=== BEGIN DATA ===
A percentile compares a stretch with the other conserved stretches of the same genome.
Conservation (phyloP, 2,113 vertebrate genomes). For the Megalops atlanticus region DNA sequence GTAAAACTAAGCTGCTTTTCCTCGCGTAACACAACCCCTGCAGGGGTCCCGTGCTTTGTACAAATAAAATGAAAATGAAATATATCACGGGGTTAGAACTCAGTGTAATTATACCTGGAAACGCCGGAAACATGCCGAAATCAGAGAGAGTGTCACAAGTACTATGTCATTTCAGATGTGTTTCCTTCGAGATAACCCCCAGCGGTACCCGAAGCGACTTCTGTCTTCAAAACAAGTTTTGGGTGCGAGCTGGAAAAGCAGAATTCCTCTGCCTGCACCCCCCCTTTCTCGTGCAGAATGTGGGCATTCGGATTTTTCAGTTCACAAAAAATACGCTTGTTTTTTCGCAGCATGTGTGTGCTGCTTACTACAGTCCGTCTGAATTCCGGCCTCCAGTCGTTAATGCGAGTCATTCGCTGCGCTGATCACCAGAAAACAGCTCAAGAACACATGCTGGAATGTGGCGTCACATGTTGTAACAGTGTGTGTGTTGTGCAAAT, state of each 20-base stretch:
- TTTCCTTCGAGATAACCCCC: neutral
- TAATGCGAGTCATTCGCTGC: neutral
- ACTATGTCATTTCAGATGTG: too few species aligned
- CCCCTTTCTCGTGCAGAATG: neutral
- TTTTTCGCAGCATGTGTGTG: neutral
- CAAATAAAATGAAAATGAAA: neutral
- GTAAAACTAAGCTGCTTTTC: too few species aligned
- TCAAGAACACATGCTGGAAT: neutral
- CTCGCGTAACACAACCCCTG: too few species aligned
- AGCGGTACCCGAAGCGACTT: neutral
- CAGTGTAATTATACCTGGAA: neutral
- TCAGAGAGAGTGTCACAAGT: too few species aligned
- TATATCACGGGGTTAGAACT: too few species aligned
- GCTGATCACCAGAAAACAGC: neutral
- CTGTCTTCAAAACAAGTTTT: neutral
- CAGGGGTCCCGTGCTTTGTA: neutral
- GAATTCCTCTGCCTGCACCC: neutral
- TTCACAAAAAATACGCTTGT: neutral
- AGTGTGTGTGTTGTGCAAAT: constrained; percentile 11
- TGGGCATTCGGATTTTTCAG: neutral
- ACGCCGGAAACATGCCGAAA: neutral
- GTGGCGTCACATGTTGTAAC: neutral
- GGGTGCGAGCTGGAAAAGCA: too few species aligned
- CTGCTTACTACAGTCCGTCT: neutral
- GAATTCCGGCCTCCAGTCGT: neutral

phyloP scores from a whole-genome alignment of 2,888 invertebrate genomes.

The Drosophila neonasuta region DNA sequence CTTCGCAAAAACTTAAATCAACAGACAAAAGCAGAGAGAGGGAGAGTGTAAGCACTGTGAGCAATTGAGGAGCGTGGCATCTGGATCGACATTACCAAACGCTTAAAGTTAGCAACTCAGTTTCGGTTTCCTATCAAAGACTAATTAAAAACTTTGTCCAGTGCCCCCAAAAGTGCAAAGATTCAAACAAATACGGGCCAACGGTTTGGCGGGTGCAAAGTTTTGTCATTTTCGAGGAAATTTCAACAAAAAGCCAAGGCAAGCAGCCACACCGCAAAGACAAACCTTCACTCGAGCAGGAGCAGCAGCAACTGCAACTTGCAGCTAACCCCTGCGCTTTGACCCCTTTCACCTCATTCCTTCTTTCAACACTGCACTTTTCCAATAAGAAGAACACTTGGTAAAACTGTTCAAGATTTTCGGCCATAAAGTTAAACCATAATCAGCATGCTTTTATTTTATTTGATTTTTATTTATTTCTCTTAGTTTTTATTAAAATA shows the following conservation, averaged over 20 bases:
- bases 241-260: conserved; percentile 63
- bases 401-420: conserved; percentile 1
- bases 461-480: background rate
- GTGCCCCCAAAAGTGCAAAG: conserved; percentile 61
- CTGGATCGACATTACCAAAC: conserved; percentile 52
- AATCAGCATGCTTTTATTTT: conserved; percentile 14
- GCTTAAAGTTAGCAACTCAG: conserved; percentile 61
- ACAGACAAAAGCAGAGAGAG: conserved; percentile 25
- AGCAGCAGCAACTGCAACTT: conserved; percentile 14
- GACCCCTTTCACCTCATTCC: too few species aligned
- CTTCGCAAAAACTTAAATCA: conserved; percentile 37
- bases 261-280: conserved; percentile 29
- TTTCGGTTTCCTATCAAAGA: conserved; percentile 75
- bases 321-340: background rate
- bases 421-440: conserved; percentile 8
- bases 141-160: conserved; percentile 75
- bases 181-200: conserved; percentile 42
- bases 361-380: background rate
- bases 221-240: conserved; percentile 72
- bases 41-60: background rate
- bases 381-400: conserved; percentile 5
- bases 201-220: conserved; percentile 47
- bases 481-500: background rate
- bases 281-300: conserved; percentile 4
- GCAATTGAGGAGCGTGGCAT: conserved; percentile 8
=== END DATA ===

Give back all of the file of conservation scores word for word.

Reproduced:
A percentile compares a stretch with the other conserved stretches of the same genome.
Conservation (phyloP, 2,113 vertebrate genomes). For the Megalops atlanticus region DNA sequence GTAAAACTAAGCTGCTTTTCCTCGCGTAACACAACCCCTGCAGGGGTCCCGTGCTTTGTACAAATAAAATGAAAATGAAATATATCACGGGGTTAGAACTCAGTGTAATTATACCTGGAAACGCCGGAAACATGCCGAAATCAGAGAGAGTGTCACAAGTACTATGTCATTTCAGATGTGTTTCCTTCGAGATAACCCCCAGCGGTACCCGAAGCGACTTCTGTCTTCAAAACAAGTTTTGGGTGCGAGCTGGAAAAGCAGAATTCCTCTGCCTGCACCCCCCCTTTCTCGTGCAGAATGTGGGCATTCGGATTTTTCAGTTCACAAAAAATACGCTTGTTTTTTCGCAGCATGTGTGTGCTGCTTACTACAGTCCGTCTGAATTCCGGCCTCCAGTCGTTAATGCGAGTCATTCGCTGCGCTGATCACCAGAAAACAGCTCAAGAACACATGCTGGAATGTGGCGTCACATGTTGTAACAGTGTGTGTGTTGTGCAAAT, state of each 20-base stretch:
- TTTCCTTCGAGATAACCCCC: neutral
- TAATGCGAGTCATTCGCTGC: neutral
- ACTATGTCATTTCAGATGTG: too few species aligned
- CCCCTTTCTCGTGCAGAATG: neutral
- TTTTTCGCAGCATGTGTGTG: neutral
- CAAATAAAATGAAAATGAAA: neutral
- GTAAAACTAAGCTGCTTTTC: too few species aligned
- TCAAGAACACATGCTGGAAT: neutral
- CTCGCGTAACACAACCCCTG: too few species aligned
- AGCGGTACCCGAAGCGACTT: neutral
- CAGTGTAATTATACCTGGAA: neutral
- TCAGAGAGAGTGTCACAAGT: too few species aligned
- TATATCACGGGGTTAGAACT: too few species aligned
- GCTGATCACCAGAAAACAGC: neutral
- CTGTCTTCAAAACAAGTTTT: neutral
- CAGGGGTCCCGTGCTTTGTA: neutral
- GAATTCCTCTGCCTGCACCC: neutral
- TTCACAAAAAATACGCTTGT: neutral
- AGTGTGTGTGTTGTGCAAAT: constrained; percentile 11
- TGGGCATTCGGATTTTTCAG: neutral
- ACGCCGGAAACATGCCGAAA: neutral
- GTGGCGTCACATGTTGTAAC: neutral
- GGGTGCGAGCTGGAAAAGCA: too few species aligned
- CTGCTTACTACAGTCCGTCT: neutral
- GAATTCCGGCCTCCAGTCGT: neutral

phyloP scores from a whole-genome alignment of 2,888 invertebrate genomes.

The Drosophila neonasuta region DNA sequence CTTCGCAAAAACTTAAATCAACAGACAAAAGCAGAGAGAGGGAGAGTGTAAGCACTGTGAGCAATTGAGGAGCGTGGCATCTGGATCGACATTACCAAACGCTTAAAGTTAGCAACTCAGTTTCGGTTTCCTATCAAAGACTAATTAAAAACTTTGTCCAGTGCCCCCAAAAGTGCAAAGATTCAAACAAATACGGGCCAACGGTTTGGCGGGTGCAAAGTTTTGTCATTTTCGAGGAAATTTCAACAAAAAGCCAAGGCAAGCAGCCACACCGCAAAGACAAACCTTCACTCGAGCAGGAGCAGCAGCAACTGCAACTTGCAGCTAACCCCTGCGCTTTGACCCCTTTCACCTCATTCCTTCTTTCAACACTGCACTTTTCCAATAAGAAGAACACTTGGTAAAACTGTTCAAGATTTTCGGCCATAAAGTTAAACCATAATCAGCATGCTTTTATTTTATTTGATTTTTATTTATTTCTCTTAGTTTTTATTAAAATA shows the following conservation, averaged over 20 bases:
- bases 241-260: conserved; percentile 63
- bases 401-420: conserved; percentile 1
- bases 461-480: background rate
- GTGCCCCCAAAAGTGCAAAG: conserved; percentile 61
- CTGGATCGACATTACCAAAC: conserved; percentile 52
- AATCAGCATGCTTTTATTTT: conserved; percentile 14
- GCTTAAAGTTAGCAACTCAG: conserved; percentile 61
- ACAGACAAAAGCAGAGAGAG: conserved; percentile 25
- AGCAGCAGCAACTGCAACTT: conserved; percentile 14
- GACCCCTTTCACCTCATTCC: too few species aligned
- CTTCGCAAAAACTTAAATCA: conserved; percentile 37
- bases 261-280: conserved; percentile 29
- TTTCGGTTTCCTATCAAAGA: conserved; percentile 75
- bases 321-340: background rate
- bases 421-440: conserved; percentile 8
- bases 141-160: conserved; percentile 75
- bases 181-200: conserved; percentile 42
- bases 361-380: background rate
- bases 221-240: conserved; percentile 72
- bases 41-60: background rate
- bases 381-400: conserved; percentile 5
- bases 201-220: conserved; percentile 47
- bases 481-500: background rate
- bases 281-300: conserved; percentile 4
- GCAATTGAGGAGCGTGGCAT: conserved; percentile 8